Podcasts have grown to be one of the most popular forms of entertainment in the last few years, and they show no sign of slowing down. A growing public interest in true crime coupled with the availability of information and technology has led to an uptick in “arm-chair detectives” who aim to solve cases that have grown cold. As these podcasts have the ability to lead to important breaks in cases, check out the top ten true crime podcasts!
This podcast, written by the fine folks behind HBO’s series The Jinx, tells the true story of organized crime families and corrupt politicians from Providence, Rhode Island. Hosts Marc Smerling and Zac Stuart-Pontier from Gimlet Media do an excellent job interviewing and the podcast is extremely well-polished. No word yet on which City they will explore in Season 2, but it can’t be released soon enough.
9. Up & Vanished
Filmmaker Payne Lindsey begins his first podcast venture by attempting to re-investigate the cold case of the disappearance of Tara Grinstead in Ocilia, Georgia. He quickly finds his footing, and uses this confidence along with his unrelenting drive for justice to stir up the secrets that the small town had hoped to keep buried. The end result may surprise you!
8. Dirty John
Christopher Goffard uses this six episode series to tell the story of Debra Newell and John Meehan, who met on a dating site. Though most people in Debra’s life felt something was amiss, she chose her love, John, time and time again. This true story takes so many twists and turns, it will be hard not to binge all episodes in one sitting.
Season one of Serial, which recounts the murder of Hae Min Lee and the subsequent arrest of her boyfriend, Adnan, may well have been the first and best of it’s kind. Sarah Koenig, host, questions Adnan’s innocence, which he has always maintained. Serial has since won a Peabody Award, and is said to have put podcasts on the map. Season two of Serial took a look at US Army deserter Bowe Bergdahl and his time spent as a prisoner of the Taliban-aligned Haqqani network.
6. My Favorite Murder
Karen Kilgariff and Georgia Hardstark, comedians and co-hosts of My Favorite Murder, take a lighter approach when gabbing about true crime. Each week, they pick a murder to tell the other about, pausing along the way for witty observations and commentary. Between weekly episodes, they podcast themselves reading emails from listeners describing their own “hometown murders”.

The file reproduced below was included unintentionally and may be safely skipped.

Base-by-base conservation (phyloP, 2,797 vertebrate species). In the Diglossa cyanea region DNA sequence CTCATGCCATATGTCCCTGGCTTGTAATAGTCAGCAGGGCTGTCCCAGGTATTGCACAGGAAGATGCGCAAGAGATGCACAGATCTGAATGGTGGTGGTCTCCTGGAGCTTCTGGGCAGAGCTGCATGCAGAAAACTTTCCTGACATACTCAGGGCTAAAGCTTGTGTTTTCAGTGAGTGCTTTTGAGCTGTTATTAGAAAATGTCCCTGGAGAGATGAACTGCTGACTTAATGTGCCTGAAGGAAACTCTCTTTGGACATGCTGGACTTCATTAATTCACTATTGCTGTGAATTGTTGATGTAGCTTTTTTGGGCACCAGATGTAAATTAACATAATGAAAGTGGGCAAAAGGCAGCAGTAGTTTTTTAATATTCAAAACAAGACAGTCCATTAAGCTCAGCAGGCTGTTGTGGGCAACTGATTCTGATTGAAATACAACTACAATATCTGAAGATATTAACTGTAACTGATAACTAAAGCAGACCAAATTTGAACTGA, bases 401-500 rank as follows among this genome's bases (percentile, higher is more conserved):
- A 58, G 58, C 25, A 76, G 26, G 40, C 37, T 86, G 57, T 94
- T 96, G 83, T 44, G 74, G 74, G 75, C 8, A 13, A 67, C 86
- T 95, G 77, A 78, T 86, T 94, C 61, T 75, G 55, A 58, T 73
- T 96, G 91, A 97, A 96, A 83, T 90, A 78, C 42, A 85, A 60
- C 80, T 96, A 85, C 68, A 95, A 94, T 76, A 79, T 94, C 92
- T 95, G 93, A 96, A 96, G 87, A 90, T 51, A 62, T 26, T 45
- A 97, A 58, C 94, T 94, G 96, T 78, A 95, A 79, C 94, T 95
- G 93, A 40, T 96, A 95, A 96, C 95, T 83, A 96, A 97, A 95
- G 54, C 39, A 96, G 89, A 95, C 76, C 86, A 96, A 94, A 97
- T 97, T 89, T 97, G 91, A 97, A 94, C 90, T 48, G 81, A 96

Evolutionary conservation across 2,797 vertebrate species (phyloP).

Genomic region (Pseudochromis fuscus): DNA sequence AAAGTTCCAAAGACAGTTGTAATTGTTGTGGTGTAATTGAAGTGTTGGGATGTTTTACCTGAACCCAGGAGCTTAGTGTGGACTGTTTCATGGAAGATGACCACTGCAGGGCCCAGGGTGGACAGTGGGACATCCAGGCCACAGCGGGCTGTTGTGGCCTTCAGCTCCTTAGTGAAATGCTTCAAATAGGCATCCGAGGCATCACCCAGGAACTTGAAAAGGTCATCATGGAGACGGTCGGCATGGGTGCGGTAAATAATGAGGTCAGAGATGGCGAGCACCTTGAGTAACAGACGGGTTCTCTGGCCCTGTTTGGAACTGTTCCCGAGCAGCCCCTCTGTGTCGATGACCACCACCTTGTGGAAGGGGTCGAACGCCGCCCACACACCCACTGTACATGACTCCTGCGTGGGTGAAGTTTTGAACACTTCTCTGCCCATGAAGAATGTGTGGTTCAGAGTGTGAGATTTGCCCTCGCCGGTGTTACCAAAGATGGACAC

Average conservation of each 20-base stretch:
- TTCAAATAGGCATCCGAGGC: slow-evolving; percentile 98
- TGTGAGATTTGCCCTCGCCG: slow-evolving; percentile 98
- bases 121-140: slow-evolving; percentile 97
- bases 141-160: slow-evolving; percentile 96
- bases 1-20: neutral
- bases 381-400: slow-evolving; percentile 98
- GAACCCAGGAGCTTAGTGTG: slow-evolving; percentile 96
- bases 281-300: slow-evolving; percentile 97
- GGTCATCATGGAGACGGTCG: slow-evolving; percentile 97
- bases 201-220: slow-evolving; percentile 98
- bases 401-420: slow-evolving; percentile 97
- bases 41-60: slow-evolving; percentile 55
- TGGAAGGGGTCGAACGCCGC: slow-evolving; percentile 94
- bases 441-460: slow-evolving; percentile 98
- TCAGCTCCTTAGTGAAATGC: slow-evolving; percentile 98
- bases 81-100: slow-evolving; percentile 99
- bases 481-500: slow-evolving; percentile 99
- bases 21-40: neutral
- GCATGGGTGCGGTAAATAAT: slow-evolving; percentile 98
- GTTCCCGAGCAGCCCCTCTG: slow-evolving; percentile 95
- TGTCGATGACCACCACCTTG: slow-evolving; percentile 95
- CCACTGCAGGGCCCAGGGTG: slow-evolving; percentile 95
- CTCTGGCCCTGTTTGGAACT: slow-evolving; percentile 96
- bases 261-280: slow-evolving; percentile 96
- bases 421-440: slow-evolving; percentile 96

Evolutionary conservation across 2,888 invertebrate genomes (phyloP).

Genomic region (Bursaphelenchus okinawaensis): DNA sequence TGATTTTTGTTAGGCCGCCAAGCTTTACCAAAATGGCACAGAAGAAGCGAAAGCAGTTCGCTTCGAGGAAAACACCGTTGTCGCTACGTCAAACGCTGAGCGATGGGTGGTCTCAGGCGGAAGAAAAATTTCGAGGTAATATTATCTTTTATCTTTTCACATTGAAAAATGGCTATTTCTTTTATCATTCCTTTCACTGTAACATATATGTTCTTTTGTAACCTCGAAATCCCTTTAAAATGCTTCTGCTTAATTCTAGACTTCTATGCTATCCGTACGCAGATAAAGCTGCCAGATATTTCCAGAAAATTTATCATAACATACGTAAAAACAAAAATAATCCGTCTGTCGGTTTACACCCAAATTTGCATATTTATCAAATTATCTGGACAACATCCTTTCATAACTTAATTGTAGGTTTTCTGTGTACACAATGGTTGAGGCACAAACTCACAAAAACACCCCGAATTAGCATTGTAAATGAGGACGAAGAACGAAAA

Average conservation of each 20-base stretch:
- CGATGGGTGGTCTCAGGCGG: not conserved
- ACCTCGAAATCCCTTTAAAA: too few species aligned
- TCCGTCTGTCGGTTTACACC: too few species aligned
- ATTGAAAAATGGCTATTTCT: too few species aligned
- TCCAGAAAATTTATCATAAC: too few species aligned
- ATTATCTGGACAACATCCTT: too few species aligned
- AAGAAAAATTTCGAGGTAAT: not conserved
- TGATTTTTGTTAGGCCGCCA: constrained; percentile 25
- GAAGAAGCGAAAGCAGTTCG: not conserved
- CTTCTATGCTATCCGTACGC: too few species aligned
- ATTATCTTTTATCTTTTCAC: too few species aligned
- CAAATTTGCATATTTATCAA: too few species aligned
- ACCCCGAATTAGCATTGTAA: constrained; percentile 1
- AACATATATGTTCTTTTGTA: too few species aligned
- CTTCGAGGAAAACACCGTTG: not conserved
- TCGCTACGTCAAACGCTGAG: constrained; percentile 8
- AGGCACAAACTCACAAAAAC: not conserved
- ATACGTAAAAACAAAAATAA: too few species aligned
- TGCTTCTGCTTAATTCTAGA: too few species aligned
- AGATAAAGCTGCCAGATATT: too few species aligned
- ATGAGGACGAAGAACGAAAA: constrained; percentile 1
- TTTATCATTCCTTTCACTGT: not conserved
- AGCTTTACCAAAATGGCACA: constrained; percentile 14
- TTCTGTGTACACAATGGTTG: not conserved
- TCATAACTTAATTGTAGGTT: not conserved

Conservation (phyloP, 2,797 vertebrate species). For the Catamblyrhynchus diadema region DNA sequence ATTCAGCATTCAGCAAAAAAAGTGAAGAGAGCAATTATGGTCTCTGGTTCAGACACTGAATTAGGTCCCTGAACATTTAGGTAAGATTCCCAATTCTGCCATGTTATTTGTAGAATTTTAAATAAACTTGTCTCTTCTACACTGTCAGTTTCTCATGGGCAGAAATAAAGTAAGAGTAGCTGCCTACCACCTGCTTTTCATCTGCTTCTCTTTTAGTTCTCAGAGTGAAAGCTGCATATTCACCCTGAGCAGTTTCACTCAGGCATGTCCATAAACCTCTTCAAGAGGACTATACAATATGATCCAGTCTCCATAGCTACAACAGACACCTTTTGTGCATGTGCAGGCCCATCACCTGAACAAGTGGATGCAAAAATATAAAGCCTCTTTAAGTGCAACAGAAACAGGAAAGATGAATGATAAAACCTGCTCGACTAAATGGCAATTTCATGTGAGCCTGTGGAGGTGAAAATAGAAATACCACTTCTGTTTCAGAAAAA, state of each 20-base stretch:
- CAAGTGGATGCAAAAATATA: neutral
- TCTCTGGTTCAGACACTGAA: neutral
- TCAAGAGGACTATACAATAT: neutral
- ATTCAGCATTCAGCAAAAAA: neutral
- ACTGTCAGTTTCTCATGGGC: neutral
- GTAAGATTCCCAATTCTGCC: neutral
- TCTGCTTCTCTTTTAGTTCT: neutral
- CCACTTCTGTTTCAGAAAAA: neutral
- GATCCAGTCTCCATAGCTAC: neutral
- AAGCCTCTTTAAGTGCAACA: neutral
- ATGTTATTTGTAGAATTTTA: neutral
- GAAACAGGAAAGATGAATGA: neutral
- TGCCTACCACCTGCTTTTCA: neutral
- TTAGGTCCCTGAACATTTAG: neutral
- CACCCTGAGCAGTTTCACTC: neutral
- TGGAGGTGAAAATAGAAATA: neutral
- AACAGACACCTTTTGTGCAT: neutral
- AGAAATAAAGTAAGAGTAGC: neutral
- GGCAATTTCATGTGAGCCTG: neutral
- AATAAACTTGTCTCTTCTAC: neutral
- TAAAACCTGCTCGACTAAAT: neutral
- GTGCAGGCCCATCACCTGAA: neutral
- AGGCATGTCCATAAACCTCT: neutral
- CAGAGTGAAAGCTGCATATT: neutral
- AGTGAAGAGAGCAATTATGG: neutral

5. In The Dark
Another Peabody Award winner, In The Dark delves into the 1989 disappearance of Jacob Wetterling – a case which led to a new federal law implementing sex offender registration. Season two is set to begin it’s release in May 2018 with a look at the case of murderer Curtis Flowers.
Source: Blue Diamond Gallery
Casefile is an Australian-based podcast, and it’s host once sought to keep his identity anonymous. He has since been identified as a man named Brad from a town north of Sydney. They feature cold cases, most predominantly from Australia but from around the globe as well. Casefile has now grown to over 80 episodes.
3. True Crime Garage
Every week, Nic and The Captain crack open a couple of craft beers in the garage and talk true crime. Their cases, which vary from episode to episode, are meticulously researched and will undoubtedly offer details from familiar crimes that you have never heard before. They never shy away from the sometimes gory details, so be prepared to hear it all.
2. Someone Knows Something
Each of the four seasons dive into a different Canadian crime. Host David Ridgen, of CBC Radio, uses his investigative journalism background to try to uncover new evidence that may have been missed.
Now led by the team of Phoebe Judge, Lauren Spohrer and Nadia Wilson, Criminal tells a different crime-themed story with each episode. With a wide range of topics, including how people get away with faking their own deaths, the bi-weekly episodes never get dull.
True crime seems to be of growing interest to the American public, and it’s podcasts like these that may be the cause of this trend. Delivering justice to the victims of cold cases is of the utmost importance, so bringing attention to their cases and keeping them relevant can only help the investigations. Perhaps, with their widespread reach to millions of people, one of these podcasts will find someone who has the missing key information, helping close a case that is long overdue.